Washington's latest kerfuffle, at a time when political kerfuffling is epidemic, concerns the number of women in President Obama's inner circle. Some say there are too few.
HOLLYWOOD - God bless America, and how's everybody?
It sat in my parents' dining room for 30 years or more: an old oak stereo console with large speakers concealed by green fabric. It filled my childhood with a harmony and clarity we could use lots more of about now.
My great-grandmother Jane Purcell had a wonderfully full life. Part of her story is revealed in the 1940 U.S. Census, which the National Archives and Records Administration made available online to the public in 2012 at 1940census.archives.gov .
I was all set not to like "Zero Dark Thirty." I judged director Kathryn Bigelow an enemy of truth and justice for depicting torture as a necessary evil to find Osama bin Laden. When I walked into the screening, I was ready to hate "Zero Dark Thirty" as revisionist conservative propaganda.
HOLLYWOOD - God bless America, and how's everybody?
Okay. Bent over. Hands on knees. Breathing hard. Whew. Made it. "Pant. Pant." For a while there, didn't seem like it'd ever happen, but somehow we mercifully staggered across the annum finish line, finally placing 2012 irrevocably in the rear-view mirror. Make no mistake, the political climate is still volatile. Rash. Mad. Loud. Pulsating forehead vein above arcing spray of spittle loud. And the double-crossing chicanery hasn't mellowed a bit of a spot of an iota from the fever pitch of last year's quadrennial heights.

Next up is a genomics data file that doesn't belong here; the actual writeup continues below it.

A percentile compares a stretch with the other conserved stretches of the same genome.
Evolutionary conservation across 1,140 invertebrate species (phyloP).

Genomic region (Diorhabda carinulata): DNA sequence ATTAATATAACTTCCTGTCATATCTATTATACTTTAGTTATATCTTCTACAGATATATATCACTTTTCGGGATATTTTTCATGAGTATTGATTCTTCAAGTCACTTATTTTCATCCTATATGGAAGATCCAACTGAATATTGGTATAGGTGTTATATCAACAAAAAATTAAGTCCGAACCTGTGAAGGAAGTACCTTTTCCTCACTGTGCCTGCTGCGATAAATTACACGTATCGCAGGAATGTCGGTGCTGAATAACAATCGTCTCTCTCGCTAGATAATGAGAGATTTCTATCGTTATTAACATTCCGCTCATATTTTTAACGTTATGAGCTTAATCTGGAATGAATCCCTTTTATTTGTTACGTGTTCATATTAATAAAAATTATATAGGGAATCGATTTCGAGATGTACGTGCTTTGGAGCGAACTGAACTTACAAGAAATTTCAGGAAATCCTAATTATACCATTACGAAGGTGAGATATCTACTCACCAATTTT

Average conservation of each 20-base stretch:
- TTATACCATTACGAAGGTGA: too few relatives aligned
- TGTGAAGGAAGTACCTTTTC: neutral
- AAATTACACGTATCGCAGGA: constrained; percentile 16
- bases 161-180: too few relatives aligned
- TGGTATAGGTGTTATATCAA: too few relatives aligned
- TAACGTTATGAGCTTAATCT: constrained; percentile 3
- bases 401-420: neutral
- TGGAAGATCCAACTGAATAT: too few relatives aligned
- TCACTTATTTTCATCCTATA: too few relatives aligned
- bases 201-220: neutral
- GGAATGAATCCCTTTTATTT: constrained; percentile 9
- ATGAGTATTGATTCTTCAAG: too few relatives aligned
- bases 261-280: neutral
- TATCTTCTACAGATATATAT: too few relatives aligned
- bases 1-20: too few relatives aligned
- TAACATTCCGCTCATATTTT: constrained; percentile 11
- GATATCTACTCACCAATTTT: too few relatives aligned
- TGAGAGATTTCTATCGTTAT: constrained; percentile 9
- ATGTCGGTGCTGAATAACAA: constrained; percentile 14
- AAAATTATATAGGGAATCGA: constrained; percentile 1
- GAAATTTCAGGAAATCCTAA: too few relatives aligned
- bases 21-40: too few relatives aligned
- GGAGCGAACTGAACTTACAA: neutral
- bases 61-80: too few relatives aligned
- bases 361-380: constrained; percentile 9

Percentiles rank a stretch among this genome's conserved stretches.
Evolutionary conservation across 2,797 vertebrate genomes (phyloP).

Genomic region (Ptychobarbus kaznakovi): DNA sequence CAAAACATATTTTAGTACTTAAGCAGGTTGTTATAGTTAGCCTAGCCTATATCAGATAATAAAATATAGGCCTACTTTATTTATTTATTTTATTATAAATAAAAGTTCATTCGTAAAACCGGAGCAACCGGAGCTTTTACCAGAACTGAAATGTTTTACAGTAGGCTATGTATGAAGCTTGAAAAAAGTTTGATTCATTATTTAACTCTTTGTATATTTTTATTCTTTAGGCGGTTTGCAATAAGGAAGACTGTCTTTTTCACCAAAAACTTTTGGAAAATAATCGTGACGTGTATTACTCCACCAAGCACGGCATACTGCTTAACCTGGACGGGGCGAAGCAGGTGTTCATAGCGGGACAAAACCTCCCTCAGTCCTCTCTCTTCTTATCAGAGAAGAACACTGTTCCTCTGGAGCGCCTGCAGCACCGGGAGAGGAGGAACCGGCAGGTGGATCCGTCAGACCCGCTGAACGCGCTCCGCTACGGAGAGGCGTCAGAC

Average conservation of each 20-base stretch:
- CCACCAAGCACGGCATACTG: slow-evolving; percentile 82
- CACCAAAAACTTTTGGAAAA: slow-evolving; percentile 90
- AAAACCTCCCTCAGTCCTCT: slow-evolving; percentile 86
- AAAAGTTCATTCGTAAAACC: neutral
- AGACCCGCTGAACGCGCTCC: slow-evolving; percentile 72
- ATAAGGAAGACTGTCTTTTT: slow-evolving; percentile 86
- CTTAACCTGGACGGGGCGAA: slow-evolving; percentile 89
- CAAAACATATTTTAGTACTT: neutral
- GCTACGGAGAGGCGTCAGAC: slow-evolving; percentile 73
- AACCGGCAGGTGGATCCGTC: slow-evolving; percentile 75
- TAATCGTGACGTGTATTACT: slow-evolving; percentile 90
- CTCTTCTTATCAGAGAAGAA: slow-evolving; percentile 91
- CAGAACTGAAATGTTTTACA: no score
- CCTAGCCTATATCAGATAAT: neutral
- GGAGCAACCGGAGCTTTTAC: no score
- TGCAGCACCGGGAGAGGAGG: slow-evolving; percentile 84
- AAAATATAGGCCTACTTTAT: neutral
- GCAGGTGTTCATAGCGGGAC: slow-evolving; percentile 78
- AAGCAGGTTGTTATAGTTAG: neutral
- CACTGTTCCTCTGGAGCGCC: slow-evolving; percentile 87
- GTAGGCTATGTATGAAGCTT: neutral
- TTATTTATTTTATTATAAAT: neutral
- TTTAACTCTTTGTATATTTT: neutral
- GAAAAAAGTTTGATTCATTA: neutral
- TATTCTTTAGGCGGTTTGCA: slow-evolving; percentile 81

During the 2012 presidential election, Barack Obama coined a catchy phrase to describe all the flip-flops in which his opponent had allegedly engaged during the course of his career. On virtually every issue, from health care to abortion, from taxes to so-called pay equity, from welfare to gun control, Obama said the GOP nominee suffered from "Romnesia."